GUINNESS Yeast Extract (GYE)

GYE PackagingGUINNESS Yeast Extract (GYE), a by-product of the fermentation process, was sold for over thirty years as a flavouring ingredient and as a soluble 'tonic' that was high in Vitamin B.

Yeast is a tiny living organism which grows and multiplies and is added to the brewing process to ferment the beer. Fermentation is a natural process. During fermentation, yeast feeds on the sugars left behind by the malt, converting these sugars to alcohol.

During fermentation, yeast multiplies about fifty times. Some of the fresh yeast is used again in subsequent brews. However, there is considerable surplus yeast produced, beyond the requirements for new fermentation.

In the early 20th century a large portion of this surplus yeast was dried for sale as animal feed. It was already known that yeast was a rich source of Vitamin B, which helps with nervous disorders and diseases such as Beri-beri.

At the time, the Brewery Chief Chemist, Dr. Millar, was experimenting with processing a yeast extract product that would not only be fit for human consumption but also palatable.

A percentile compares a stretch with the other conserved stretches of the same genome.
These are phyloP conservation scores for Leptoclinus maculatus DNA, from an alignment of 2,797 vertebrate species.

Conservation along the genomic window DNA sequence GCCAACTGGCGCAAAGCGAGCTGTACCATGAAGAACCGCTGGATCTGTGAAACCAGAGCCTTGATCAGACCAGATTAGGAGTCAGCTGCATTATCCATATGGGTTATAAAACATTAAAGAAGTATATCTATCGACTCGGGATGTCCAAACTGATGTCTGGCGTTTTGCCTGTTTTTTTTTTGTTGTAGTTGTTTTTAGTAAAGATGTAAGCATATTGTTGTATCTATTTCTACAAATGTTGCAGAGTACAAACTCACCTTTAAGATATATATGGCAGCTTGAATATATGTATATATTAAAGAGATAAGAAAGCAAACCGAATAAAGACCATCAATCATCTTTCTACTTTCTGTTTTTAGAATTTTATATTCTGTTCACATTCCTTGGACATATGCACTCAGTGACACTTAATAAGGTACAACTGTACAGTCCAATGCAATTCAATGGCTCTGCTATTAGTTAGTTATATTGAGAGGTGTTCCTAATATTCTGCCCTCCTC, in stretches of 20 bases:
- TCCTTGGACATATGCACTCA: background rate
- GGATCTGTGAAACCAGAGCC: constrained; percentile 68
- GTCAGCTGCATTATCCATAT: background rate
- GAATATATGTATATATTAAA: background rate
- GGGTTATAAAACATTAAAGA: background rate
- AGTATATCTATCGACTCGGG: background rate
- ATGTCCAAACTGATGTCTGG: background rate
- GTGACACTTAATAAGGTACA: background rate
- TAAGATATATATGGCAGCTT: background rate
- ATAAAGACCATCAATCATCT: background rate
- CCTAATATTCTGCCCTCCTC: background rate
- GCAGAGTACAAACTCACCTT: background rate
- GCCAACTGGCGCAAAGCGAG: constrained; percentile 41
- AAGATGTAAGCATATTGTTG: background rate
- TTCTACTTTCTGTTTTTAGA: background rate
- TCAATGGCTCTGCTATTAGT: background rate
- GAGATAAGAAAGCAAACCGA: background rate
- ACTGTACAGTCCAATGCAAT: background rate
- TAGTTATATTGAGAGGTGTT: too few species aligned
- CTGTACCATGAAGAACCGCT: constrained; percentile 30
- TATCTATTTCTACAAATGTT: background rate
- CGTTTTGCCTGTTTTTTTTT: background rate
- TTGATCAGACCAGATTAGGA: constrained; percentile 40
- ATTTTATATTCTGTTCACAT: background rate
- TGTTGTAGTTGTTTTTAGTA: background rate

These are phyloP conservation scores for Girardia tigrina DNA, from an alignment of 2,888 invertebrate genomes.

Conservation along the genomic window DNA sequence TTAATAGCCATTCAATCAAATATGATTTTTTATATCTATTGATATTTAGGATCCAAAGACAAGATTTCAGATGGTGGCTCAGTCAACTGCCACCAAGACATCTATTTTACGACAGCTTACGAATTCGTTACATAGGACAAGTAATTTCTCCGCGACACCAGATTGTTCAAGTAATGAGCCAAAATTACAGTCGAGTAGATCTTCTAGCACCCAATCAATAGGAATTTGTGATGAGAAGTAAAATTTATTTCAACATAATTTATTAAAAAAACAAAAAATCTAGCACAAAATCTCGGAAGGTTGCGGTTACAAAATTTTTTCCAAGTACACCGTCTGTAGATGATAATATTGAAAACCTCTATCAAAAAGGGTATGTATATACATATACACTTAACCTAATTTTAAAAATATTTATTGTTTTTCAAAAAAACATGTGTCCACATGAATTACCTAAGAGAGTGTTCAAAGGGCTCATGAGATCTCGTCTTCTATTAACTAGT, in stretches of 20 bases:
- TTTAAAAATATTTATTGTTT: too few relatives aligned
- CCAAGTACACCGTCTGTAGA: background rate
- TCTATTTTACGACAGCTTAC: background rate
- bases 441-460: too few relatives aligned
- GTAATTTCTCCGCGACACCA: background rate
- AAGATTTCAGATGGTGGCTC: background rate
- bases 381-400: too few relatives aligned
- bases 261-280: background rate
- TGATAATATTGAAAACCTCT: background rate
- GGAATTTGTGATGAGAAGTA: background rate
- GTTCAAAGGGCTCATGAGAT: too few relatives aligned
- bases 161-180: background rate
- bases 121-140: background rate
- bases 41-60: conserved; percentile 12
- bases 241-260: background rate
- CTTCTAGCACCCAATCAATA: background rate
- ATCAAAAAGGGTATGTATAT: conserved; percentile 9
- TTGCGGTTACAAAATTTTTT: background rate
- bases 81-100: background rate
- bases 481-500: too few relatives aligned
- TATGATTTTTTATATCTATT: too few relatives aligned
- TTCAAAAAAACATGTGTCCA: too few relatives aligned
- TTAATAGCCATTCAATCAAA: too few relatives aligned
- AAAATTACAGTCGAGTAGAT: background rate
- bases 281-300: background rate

By 1920, Millar's experiments using pressed yeast were proving successful and market research for a soluble food extract was very favourable. It was decided to expand the plant's capacity and develop GYE. Millar's process was fine-tuned and developed over the following decades, incorporating new techniques such as extracting by centrifuge.

In 1934 a larger plant capable of producing a quarter ton of extract per day was built. GYE was officially launched in Ireland on 2nd November 1936. Unfortunately, due to patent restrictions in the UK, it could not be sold there.

By 1936, the GYE plant had expanded to a capacity of one ton a day and by 1950 the figure had risen to 12 tons per week. The Company even published a recipe book filled with a variety of suggestions for ways to use GYE in cooking.

GUINNESS Yeast Extract enjoyed popularity as an ingredient in soups, sauces and sandwiches and as a tasty 'tonic' until 1968.

An advertising leaflet and two packs of playing cards were among some of the items used in promoting the product.